How Journaling Can Help Reduce Stress and Anxiety?

Journaling has many mental health benefits, including reduction of anxiety and stress. (Image via Pexels/Jess Bailey)
Journaling has many mental health benefits, including reduction of anxiety and stress. (Image via Pexels/Jess Bailey)

Journaling is a self-improvement tool in which individuals keep a record of their thoughts, feelings, behaviors, etc. It allows individuals to process their thoughts and describe their emotions without being judged. Over time, those who practice journaling become confident due to acceptance and positive self-image.

Journaling has been shown to have several positive impacts on an individual’s mental health issues like depression and anxiety. Besides the psychological benefits of keeping a journal, there are others, too.


The process of writing down your feelings and thoughts during journaling helps to cut off excessive mental noise related to circumstances or events. This nonstop chatter could frame our perception of the situation, often incorrectly, and lead to feelings of guilt, inadequacy, loss, etc. Journaling thus helps people to overcome brooding over the past and to look at their life through loving and accepting lenses.

Emotional self-awareness is an incredibly valuable trait that an individual can have, and the routine of maintaining a journal allows people to reflect upon their responses. This habit of self-reflection allows them to be empathetic and see differing viewpoints clearly.

Emotion regulation can be difficult, yet we have to be on top of our emotions on a constant basis. Writing our feelings into a journal lets us express our feelings freely, which facilitates better emotion regulation.

We may have a tendency to bottle up or mask our complex and fiery emotions, which will provide temporary relief but cause long-term damage. Journaling provides a safe outlet to put these emotions down and help the individual to process them. It takes away feelings of shame and encourages the person to open up about their issues to others.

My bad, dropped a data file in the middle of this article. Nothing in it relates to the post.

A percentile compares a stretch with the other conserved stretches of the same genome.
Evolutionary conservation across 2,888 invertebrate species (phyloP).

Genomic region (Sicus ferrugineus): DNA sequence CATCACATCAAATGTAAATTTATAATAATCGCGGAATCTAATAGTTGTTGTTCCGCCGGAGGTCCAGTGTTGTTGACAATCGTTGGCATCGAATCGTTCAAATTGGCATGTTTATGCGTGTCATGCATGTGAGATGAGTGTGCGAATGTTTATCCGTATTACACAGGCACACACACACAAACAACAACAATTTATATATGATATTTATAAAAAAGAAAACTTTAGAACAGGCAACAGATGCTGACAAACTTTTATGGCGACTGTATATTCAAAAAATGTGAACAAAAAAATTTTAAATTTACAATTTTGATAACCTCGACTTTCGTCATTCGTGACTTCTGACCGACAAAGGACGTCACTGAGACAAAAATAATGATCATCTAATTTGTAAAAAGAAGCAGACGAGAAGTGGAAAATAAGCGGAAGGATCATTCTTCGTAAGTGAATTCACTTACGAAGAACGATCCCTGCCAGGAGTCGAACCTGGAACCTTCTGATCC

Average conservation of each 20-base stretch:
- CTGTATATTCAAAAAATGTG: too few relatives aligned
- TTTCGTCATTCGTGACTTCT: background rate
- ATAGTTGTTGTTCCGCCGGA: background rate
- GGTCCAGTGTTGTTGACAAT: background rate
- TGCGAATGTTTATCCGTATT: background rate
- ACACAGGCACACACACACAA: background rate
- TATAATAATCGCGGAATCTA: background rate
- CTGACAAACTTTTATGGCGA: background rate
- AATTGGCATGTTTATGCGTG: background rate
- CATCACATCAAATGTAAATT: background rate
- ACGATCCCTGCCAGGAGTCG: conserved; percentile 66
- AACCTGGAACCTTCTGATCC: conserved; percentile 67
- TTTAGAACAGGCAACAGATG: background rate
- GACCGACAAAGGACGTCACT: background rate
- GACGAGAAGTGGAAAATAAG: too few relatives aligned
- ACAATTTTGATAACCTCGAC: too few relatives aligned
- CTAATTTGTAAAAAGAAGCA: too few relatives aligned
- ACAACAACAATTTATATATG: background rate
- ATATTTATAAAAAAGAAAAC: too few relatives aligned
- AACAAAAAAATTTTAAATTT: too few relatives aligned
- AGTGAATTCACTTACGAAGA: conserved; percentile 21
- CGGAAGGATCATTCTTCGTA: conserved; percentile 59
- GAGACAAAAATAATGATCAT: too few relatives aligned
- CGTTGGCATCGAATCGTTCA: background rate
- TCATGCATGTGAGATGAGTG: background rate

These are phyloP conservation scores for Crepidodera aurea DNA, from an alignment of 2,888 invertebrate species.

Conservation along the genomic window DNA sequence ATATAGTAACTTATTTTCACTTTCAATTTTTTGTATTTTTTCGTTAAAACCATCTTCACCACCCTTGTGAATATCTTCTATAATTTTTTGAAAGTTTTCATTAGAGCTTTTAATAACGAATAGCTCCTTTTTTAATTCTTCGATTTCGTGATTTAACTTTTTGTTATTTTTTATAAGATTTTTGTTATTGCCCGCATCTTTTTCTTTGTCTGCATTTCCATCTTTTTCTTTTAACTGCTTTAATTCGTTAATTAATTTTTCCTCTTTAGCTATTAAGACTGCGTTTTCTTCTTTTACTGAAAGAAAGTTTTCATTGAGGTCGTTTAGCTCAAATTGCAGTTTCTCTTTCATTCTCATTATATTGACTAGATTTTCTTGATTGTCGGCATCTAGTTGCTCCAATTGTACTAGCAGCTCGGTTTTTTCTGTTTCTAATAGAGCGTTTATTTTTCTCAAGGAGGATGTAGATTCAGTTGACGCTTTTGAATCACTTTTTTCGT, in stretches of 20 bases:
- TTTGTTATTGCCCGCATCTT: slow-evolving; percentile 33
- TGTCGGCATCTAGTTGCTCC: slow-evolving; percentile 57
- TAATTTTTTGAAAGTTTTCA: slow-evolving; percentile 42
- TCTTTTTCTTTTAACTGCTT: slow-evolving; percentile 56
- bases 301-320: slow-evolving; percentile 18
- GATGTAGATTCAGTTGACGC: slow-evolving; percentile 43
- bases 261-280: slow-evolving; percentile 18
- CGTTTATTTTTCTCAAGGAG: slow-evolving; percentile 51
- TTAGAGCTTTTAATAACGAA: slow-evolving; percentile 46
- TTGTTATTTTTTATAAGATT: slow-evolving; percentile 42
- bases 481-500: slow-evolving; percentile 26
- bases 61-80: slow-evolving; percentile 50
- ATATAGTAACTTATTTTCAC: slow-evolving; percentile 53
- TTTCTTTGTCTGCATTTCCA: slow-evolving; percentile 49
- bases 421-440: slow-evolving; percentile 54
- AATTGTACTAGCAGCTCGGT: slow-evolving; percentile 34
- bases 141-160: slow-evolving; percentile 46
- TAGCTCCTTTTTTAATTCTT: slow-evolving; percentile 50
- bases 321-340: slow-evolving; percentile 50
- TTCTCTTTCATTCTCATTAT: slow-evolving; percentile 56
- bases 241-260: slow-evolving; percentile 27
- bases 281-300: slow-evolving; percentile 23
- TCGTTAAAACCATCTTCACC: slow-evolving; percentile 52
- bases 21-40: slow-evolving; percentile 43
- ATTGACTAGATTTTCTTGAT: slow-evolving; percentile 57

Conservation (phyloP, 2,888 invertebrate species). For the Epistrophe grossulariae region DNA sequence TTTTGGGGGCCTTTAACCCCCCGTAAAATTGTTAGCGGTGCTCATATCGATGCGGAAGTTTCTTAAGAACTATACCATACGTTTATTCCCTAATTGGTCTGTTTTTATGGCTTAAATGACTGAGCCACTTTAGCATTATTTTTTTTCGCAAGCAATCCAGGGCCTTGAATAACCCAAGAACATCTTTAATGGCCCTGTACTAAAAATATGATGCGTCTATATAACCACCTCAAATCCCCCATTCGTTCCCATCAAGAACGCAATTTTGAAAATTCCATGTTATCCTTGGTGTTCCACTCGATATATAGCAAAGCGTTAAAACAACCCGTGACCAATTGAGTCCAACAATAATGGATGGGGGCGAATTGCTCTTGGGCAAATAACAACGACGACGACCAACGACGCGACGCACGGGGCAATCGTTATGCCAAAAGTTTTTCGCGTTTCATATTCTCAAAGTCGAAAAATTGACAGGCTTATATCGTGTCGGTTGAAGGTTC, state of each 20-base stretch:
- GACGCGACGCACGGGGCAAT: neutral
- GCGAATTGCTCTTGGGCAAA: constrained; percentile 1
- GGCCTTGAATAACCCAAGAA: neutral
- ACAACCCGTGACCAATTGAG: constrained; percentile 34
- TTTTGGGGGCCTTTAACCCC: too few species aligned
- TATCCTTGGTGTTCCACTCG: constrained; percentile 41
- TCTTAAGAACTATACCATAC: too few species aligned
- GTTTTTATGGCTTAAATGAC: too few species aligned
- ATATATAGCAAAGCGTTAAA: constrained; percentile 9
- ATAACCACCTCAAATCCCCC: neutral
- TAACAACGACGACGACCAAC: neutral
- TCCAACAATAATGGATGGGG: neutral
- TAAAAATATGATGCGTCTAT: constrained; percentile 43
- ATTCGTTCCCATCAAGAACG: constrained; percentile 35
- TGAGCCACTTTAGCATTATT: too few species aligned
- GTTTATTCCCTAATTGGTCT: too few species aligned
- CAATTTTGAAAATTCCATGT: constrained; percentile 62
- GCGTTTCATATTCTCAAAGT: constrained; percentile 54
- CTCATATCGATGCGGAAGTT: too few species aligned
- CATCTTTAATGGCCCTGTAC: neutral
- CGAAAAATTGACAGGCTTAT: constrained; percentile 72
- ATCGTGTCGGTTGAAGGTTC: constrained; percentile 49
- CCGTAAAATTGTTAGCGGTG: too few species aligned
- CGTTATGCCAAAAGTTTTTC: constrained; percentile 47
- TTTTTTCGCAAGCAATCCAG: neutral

Journaling and Stress

Stress is a serious medical condition that impacts an individual physically, mentally, and emotionally. Stressors can either be sudden, like the sudden loss of a job or they can gradually build up over a period of time like a gradual increase in workload at a high-pressure job.

Stress affects individuals in many ways, and its impact can be seen in sleep quality, body aches, chronic fatigue, mood shifts, and substance abuse. Journaling has been shown to be incredibly helpful for those facing stress and stressors in their lives.

Journaling helps people identify the key stressors in their lives, which is the first step toward stress alleviation. Long-term stressors can be gathered from perusing the journal entries over time, and this could help the patient in stating the problem clearly and without assumptions.

After identifying a particular stressor through the act of journaling, individuals can be better prepared to face them in the future. They can process the stressor by writing about it in their journals and avoid the stressor in the future if possible. They can use the knowledge gained from the process to find solutions to their stressors.